This page contains a Flash digital edition of a book.
SHARE PORTFOLIOS


“It comes as a surprise to most investors to learn that over any 12-month period, only around one third of companies on the ASX make money”


other, whether they are actually members of the family or outside managers. Second, it allows the methodology to be presented


objectively to the other family members. Properly presented (and this is really only possible when the basis is clear and rational), it allows the other family members to understand the rationale behind the investment decisions. The third reason is that it gives the members of the


family a sense of responsibility and ownership of the investment decisions along with their actual ownership of the portfolio itself. The fourth reason is that it reduces the potential for conflict between members, so often responsible directly and indirectly for sub-par performance.


The second requirement for family office share


portfolios is the preservation of capital. Even though performance is important, more important are strategies that preserve the wealth within and between generations and avoid it slipping away through misguided, ill-informed or short-term decisions. The obvious reason to preserve capital is that there


is no loss of wealth for the current generation. A second and more important reason is that it prevents an even greater loss of money for future generations. A loss of wealth now can become magnified in the future because of a smaller base to take advantage of the effect of compounding. Of course, Buffett has done much more than not lose


money, and the same would be anticipated for family office portfolios using the methods described below. Even though the methods are aimed at implementing


the requirements of a rational basis for the investment methodology and the preservation of capital, they also provide a foundation for generating not only an attractive return, but one with high safety as well.


Rational basis for share selection and portfolio management Let us start with an outline of a rational basis for selecting shares and managing a portfolio. There are four aspects to this.


Financial requirements Start with the earnings of a company. It comes as a surprise to most investors to learn that over any 12-month period, only around one third of companies on the ASX make money. Putting it another way, over any 12 months, well over 1400 companies make no money for their shareholders, with most losing money for them. It is no wonder that the prices of so many shares never meet their touted expectations. Most turn out to be outright capital-killers, with huge crashes in share price. Or they are capital-killers by stealth and dribble your capital away. The first financial requirement is strong, steady growth in earnings per share. The same applies to sales per share, the bedrock of earnings per share. Next look at return on equity, the earnings of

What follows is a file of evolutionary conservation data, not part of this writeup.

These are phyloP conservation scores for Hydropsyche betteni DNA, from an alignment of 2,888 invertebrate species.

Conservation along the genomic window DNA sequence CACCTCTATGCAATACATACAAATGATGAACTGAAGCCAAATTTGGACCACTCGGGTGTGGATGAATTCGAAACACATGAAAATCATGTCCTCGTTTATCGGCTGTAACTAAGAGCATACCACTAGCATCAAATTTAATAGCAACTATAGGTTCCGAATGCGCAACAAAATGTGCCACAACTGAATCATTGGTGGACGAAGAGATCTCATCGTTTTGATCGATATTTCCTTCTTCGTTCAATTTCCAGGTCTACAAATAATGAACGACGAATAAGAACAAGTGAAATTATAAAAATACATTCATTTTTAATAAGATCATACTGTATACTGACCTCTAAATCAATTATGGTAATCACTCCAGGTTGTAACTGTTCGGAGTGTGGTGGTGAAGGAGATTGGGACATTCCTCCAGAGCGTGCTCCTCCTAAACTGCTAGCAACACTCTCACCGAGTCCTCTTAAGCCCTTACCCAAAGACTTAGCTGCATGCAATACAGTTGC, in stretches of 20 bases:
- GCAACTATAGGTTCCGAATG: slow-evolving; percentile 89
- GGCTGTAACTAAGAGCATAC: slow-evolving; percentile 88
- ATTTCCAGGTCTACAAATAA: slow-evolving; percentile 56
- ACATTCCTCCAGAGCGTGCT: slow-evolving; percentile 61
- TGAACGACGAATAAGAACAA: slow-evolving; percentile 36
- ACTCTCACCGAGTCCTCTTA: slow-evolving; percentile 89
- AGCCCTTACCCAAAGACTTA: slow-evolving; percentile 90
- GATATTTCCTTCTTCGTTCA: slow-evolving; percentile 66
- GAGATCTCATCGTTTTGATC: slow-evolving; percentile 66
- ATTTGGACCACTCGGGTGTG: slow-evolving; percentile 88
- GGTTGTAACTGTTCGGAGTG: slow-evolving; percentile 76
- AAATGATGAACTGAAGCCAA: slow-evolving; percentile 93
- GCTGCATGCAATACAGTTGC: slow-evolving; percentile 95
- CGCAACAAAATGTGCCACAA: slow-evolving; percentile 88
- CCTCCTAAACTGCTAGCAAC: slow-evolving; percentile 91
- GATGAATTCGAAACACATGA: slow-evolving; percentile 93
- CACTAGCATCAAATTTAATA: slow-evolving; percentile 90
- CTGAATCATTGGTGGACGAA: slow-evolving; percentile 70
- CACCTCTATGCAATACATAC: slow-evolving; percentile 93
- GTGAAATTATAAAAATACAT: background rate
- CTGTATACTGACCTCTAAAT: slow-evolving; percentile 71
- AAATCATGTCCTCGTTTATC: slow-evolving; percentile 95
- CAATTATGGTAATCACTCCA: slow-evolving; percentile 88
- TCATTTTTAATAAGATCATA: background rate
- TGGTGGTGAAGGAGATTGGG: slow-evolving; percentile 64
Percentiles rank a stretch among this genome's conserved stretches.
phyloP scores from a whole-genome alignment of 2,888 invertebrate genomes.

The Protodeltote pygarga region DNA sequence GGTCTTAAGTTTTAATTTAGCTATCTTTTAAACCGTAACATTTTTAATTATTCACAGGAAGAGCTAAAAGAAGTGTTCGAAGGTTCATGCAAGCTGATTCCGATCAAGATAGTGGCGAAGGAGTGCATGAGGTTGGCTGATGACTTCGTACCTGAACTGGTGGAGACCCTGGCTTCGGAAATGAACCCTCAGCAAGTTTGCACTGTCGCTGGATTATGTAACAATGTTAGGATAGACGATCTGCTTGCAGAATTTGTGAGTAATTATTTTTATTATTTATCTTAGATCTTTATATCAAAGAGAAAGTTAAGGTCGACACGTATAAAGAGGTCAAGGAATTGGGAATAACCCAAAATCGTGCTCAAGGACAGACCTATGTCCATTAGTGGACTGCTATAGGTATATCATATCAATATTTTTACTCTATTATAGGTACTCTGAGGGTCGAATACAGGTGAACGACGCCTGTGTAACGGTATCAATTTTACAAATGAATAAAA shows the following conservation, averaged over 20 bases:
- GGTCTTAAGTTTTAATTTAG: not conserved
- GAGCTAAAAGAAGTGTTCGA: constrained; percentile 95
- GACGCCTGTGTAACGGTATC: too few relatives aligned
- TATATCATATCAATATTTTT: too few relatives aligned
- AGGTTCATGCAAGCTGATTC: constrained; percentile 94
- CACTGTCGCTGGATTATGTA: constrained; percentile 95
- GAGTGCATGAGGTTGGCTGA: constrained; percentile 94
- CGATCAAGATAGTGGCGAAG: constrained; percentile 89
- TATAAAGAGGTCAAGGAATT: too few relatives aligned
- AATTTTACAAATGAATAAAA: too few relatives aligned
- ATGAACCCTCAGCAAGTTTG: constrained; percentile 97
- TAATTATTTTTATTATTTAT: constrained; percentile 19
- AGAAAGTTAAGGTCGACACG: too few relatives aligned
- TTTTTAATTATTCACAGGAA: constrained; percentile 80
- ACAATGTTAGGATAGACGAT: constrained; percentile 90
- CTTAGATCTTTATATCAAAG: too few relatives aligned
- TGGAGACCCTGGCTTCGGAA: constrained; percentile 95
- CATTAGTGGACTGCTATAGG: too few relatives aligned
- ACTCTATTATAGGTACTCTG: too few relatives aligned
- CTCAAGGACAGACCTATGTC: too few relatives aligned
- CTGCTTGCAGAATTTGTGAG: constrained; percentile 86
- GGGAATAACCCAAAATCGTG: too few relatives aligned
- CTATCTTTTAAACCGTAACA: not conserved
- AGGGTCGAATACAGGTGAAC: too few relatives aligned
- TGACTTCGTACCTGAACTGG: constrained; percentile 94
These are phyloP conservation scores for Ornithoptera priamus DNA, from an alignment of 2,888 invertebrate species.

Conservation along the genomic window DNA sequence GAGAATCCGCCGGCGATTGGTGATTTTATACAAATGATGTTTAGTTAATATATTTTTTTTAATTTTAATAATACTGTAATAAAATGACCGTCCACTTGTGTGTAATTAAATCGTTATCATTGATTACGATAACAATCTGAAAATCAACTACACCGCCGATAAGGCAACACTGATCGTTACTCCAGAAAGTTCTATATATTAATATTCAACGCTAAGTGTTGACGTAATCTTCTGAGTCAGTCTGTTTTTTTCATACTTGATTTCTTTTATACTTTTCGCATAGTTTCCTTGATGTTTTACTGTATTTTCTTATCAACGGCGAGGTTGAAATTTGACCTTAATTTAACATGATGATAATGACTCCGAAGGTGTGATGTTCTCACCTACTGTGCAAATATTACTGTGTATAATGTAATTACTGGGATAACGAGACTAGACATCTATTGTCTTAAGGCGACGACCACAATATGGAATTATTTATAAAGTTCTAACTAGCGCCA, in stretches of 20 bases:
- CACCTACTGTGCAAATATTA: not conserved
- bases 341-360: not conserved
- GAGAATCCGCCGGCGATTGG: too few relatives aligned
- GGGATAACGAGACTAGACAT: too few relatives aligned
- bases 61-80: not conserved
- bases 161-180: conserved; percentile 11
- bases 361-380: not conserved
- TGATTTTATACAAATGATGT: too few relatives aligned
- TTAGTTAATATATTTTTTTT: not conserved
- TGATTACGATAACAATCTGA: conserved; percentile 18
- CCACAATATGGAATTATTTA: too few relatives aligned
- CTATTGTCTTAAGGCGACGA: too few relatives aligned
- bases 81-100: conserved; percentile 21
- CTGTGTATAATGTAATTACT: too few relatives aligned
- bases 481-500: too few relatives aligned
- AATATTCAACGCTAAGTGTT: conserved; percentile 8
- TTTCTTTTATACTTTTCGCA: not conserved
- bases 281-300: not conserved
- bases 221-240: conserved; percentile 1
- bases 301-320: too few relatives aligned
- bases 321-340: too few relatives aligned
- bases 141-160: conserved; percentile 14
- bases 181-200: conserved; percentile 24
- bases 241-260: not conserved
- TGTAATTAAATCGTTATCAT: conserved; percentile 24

a company divided by its equity. It is an important measure of the economic success of a business. Unless management scores well in this regard, it makes little sense to invest in the company. With this in mind, a


FAMILY OFFICE: ASIA TOMORROW  59


OPERATIONS


Page 1  |  Page 2  |  Page 3  |  Page 4  |  Page 5  |  Page 6  |  Page 7  |  Page 8  |  Page 9  |  Page 10  |  Page 11  |  Page 12  |  Page 13  |  Page 14  |  Page 15  |  Page 16  |  Page 17  |  Page 18  |  Page 19  |  Page 20  |  Page 21  |  Page 22  |  Page 23  |  Page 24  |  Page 25  |  Page 26  |  Page 27  |  Page 28  |  Page 29  |  Page 30  |  Page 31  |  Page 32  |  Page 33  |  Page 34  |  Page 35  |  Page 36  |  Page 37  |  Page 38  |  Page 39  |  Page 40  |  Page 41  |  Page 42  |  Page 43  |  Page 44  |  Page 45  |  Page 46  |  Page 47  |  Page 48  |  Page 49  |  Page 50  |  Page 51  |  Page 52  |  Page 53  |  Page 54  |  Page 55  |  Page 56  |  Page 57  |  Page 58  |  Page 59  |  Page 60  |  Page 61  |  Page 62  |  Page 63  |  Page 64  |  Page 65  |  Page 66  |  Page 67  |  Page 68  |  Page 69  |  Page 70  |  Page 71  |  Page 72  |  Page 73  |  Page 74  |  Page 75  |  Page 76  |  Page 77  |  Page 78  |  Page 79  |  Page 80  |  Page 81  |  Page 82  |  Page 83  |  Page 84  |  Page 85  |  Page 86  |  Page 87  |  Page 88  |  Page 89  |  Page 90  |  Page 91  |  Page 92  |  Page 93  |  Page 94  |  Page 95  |  Page 96  |  Page 97  |  Page 98  |  Page 99  |  Page 100  |  Page 101  |  Page 102  |  Page 103  |  Page 104  |  Page 105  |  Page 106  |  Page 107  |  Page 108  |  Page 109  |  Page 110  |  Page 111  |  Page 112  |  Page 113  |  Page 114  |  Page 115  |  Page 116  |  Page 117  |  Page 118  |  Page 119  |  Page 120  |  Page 121  |  Page 122  |  Page 123  |  Page 124  |  Page 125  |  Page 126  |  Page 127  |  Page 128  |  Page 129  |  Page 130  |  Page 131  |  Page 132  |  Page 133  |  Page 134  |  Page 135  |  Page 136  |  Page 137  |  Page 138  |  Page 139  |  Page 140  |  Page 141  |  Page 142  |  Page 143  |  Page 144  |  Page 145  |  Page 146  |  Page 147  |  Page 148